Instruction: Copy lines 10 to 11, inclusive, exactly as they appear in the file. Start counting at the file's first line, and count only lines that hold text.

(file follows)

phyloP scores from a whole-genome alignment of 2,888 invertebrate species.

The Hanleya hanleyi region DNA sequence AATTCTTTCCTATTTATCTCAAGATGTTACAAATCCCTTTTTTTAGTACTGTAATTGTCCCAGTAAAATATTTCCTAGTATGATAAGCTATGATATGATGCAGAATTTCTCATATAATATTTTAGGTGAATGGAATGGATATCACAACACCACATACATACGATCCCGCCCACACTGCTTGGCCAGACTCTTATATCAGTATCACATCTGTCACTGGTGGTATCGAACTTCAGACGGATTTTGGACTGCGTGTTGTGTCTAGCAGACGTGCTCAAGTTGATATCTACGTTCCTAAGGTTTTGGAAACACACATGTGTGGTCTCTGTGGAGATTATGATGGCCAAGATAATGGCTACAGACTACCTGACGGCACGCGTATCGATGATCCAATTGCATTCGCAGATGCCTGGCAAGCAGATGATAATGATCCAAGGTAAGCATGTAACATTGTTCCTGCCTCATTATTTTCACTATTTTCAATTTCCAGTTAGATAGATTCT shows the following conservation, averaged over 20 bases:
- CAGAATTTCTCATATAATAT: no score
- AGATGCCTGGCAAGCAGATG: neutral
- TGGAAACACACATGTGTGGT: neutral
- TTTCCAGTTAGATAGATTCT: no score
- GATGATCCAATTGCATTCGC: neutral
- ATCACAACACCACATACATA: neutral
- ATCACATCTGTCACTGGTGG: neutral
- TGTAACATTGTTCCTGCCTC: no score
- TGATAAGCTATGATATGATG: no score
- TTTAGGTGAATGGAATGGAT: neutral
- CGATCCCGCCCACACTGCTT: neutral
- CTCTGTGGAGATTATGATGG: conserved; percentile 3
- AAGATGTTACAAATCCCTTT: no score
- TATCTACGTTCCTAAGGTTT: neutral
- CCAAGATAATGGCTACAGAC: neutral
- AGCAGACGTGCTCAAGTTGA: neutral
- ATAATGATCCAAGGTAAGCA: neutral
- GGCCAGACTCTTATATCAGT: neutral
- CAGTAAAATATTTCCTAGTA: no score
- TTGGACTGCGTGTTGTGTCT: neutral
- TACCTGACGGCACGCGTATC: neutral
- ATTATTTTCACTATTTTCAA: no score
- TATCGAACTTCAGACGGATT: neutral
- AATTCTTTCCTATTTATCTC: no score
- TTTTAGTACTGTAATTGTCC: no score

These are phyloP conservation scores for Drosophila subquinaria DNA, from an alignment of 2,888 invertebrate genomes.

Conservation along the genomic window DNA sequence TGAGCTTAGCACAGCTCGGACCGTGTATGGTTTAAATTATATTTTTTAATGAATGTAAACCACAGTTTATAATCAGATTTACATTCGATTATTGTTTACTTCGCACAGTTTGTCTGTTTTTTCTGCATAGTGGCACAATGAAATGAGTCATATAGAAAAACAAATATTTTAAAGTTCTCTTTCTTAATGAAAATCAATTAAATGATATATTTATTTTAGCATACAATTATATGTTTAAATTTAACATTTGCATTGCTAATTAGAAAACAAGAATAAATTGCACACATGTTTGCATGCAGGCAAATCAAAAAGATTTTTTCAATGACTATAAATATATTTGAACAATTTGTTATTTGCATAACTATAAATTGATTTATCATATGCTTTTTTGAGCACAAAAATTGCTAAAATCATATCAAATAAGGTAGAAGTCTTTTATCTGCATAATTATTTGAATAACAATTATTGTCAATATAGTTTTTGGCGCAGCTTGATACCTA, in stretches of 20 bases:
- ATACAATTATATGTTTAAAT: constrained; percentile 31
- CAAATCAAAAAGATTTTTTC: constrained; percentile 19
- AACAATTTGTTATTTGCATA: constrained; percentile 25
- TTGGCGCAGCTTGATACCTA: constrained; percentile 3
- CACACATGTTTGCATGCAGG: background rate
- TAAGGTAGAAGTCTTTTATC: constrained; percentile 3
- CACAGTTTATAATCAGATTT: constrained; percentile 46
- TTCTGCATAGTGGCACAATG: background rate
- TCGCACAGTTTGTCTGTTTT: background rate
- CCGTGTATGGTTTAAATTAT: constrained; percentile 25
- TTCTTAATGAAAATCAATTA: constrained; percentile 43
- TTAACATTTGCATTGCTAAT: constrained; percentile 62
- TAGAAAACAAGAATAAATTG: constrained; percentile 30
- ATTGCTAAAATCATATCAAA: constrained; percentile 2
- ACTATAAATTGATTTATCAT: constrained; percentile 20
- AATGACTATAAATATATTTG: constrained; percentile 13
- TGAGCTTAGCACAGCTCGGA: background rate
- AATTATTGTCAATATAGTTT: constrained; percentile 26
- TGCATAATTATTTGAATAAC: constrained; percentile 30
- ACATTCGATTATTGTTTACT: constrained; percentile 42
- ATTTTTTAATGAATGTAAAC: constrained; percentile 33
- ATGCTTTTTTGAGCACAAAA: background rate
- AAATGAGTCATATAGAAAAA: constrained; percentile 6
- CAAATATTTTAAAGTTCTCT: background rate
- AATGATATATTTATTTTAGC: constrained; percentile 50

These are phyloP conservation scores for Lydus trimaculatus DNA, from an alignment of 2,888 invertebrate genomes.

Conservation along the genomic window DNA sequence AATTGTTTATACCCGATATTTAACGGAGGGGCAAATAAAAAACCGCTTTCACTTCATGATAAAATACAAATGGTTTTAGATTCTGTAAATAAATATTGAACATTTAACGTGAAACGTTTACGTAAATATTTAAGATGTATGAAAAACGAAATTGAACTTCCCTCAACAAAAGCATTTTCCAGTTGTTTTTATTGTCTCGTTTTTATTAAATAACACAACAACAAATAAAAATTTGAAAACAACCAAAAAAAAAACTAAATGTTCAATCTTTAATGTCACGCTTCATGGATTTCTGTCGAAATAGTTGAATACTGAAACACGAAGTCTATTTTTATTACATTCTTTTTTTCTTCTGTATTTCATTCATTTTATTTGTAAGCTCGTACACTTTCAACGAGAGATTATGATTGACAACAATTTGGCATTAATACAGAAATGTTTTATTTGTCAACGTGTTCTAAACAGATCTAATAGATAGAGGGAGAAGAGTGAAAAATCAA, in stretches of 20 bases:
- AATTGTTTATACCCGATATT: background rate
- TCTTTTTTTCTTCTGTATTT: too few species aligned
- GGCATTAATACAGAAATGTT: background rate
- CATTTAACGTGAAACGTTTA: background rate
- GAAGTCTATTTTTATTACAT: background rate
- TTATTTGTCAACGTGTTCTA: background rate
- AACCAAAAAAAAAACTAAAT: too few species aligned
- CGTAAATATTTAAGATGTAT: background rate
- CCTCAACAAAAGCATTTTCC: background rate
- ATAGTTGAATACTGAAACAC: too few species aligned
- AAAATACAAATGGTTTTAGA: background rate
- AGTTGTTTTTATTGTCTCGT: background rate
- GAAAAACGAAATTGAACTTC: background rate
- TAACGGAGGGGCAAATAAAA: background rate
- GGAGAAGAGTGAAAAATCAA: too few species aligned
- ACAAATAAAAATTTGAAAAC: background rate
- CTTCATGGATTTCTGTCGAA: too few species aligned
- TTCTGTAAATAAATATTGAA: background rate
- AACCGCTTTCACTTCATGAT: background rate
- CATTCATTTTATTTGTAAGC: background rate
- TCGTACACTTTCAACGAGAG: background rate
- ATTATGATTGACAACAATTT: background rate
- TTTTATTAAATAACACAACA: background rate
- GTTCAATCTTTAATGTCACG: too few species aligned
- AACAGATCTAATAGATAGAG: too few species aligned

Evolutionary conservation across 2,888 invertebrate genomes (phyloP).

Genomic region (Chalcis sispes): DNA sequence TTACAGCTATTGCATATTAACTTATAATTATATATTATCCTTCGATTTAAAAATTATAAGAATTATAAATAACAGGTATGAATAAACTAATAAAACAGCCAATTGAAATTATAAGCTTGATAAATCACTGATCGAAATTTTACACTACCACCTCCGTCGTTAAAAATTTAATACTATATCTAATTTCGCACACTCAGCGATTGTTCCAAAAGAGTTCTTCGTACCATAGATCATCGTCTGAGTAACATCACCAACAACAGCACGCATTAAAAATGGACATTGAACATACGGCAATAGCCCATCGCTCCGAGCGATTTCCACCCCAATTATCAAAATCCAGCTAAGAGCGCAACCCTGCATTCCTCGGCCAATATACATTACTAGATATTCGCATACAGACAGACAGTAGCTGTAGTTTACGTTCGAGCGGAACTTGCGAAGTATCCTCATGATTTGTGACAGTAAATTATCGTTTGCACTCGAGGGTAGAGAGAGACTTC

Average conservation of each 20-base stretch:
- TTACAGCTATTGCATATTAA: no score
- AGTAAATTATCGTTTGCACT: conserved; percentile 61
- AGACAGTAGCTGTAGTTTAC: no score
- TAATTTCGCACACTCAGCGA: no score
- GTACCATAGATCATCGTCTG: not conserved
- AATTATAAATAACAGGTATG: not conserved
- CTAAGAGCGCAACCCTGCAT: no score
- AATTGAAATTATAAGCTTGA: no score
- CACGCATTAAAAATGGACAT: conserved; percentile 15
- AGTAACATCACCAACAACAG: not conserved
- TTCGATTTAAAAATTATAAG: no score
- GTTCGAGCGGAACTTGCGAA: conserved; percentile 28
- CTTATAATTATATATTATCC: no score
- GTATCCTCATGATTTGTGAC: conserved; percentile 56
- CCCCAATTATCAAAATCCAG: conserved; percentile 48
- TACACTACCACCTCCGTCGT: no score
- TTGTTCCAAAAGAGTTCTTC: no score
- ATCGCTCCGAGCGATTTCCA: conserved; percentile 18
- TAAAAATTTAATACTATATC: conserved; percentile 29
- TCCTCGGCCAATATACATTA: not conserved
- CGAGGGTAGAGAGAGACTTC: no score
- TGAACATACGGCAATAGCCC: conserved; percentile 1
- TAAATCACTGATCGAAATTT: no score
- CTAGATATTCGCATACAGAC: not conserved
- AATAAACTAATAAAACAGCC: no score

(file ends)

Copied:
- TGTAACATTGTTCCTGCCTC: no score
- TGATAAGCTATGATATGATG: no score